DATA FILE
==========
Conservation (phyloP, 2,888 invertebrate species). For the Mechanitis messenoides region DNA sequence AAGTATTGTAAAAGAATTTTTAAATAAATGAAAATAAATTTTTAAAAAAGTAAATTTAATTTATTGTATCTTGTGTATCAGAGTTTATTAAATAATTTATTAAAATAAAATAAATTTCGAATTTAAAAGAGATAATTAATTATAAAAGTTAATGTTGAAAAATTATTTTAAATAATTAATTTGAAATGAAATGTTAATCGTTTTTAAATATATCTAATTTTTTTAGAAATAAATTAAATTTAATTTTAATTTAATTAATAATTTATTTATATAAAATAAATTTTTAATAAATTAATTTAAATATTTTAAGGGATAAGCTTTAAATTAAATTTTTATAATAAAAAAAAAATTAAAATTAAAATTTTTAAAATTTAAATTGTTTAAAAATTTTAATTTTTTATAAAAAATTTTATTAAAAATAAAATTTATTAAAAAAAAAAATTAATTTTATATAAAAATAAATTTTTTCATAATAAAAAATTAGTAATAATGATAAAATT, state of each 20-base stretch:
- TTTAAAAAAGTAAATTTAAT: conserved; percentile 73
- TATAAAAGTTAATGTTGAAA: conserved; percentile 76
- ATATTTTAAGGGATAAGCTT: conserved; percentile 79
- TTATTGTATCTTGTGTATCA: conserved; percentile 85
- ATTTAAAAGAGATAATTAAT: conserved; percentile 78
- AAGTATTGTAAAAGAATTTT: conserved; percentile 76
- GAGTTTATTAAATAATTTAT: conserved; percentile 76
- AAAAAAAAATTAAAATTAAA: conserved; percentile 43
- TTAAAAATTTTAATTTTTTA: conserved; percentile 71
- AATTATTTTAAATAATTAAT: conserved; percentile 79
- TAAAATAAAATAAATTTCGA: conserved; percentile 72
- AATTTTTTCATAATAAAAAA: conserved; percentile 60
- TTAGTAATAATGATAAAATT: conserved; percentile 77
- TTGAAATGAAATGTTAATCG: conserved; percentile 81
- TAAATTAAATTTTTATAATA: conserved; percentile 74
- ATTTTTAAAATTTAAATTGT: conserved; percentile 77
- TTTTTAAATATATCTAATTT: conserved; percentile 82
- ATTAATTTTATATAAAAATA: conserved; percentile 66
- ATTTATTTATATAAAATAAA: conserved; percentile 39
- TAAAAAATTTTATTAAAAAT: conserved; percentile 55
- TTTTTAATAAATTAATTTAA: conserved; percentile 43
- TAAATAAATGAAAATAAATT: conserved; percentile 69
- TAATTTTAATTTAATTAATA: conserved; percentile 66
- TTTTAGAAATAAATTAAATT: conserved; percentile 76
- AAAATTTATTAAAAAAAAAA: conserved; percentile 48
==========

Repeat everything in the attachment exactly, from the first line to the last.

Conservation (phyloP, 2,888 invertebrate species). For the Mechanitis messenoides region DNA sequence AAGTATTGTAAAAGAATTTTTAAATAAATGAAAATAAATTTTTAAAAAAGTAAATTTAATTTATTGTATCTTGTGTATCAGAGTTTATTAAATAATTTATTAAAATAAAATAAATTTCGAATTTAAAAGAGATAATTAATTATAAAAGTTAATGTTGAAAAATTATTTTAAATAATTAATTTGAAATGAAATGTTAATCGTTTTTAAATATATCTAATTTTTTTAGAAATAAATTAAATTTAATTTTAATTTAATTAATAATTTATTTATATAAAATAAATTTTTAATAAATTAATTTAAATATTTTAAGGGATAAGCTTTAAATTAAATTTTTATAATAAAAAAAAAATTAAAATTAAAATTTTTAAAATTTAAATTGTTTAAAAATTTTAATTTTTTATAAAAAATTTTATTAAAAATAAAATTTATTAAAAAAAAAAATTAATTTTATATAAAAATAAATTTTTTCATAATAAAAAATTAGTAATAATGATAAAATT, state of each 20-base stretch:
- TTTAAAAAAGTAAATTTAAT: conserved; percentile 73
- TATAAAAGTTAATGTTGAAA: conserved; percentile 76
- ATATTTTAAGGGATAAGCTT: conserved; percentile 79
- TTATTGTATCTTGTGTATCA: conserved; percentile 85
- ATTTAAAAGAGATAATTAAT: conserved; percentile 78
- AAGTATTGTAAAAGAATTTT: conserved; percentile 76
- GAGTTTATTAAATAATTTAT: conserved; percentile 76
- AAAAAAAAATTAAAATTAAA: conserved; percentile 43
- TTAAAAATTTTAATTTTTTA: conserved; percentile 71
- AATTATTTTAAATAATTAAT: conserved; percentile 79
- TAAAATAAAATAAATTTCGA: conserved; percentile 72
- AATTTTTTCATAATAAAAAA: conserved; percentile 60
- TTAGTAATAATGATAAAATT: conserved; percentile 77
- TTGAAATGAAATGTTAATCG: conserved; percentile 81
- TAAATTAAATTTTTATAATA: conserved; percentile 74
- ATTTTTAAAATTTAAATTGT: conserved; percentile 77
- TTTTTAAATATATCTAATTT: conserved; percentile 82
- ATTAATTTTATATAAAAATA: conserved; percentile 66
- ATTTATTTATATAAAATAAA: conserved; percentile 39
- TAAAAAATTTTATTAAAAAT: conserved; percentile 55
- TTTTTAATAAATTAATTTAA: conserved; percentile 43
- TAAATAAATGAAAATAAATT: conserved; percentile 69
- TAATTTTAATTTAATTAATA: conserved; percentile 66
- TTTTAGAAATAAATTAAATT: conserved; percentile 76
- AAAATTTATTAAAAAAAAAA: conserved; percentile 48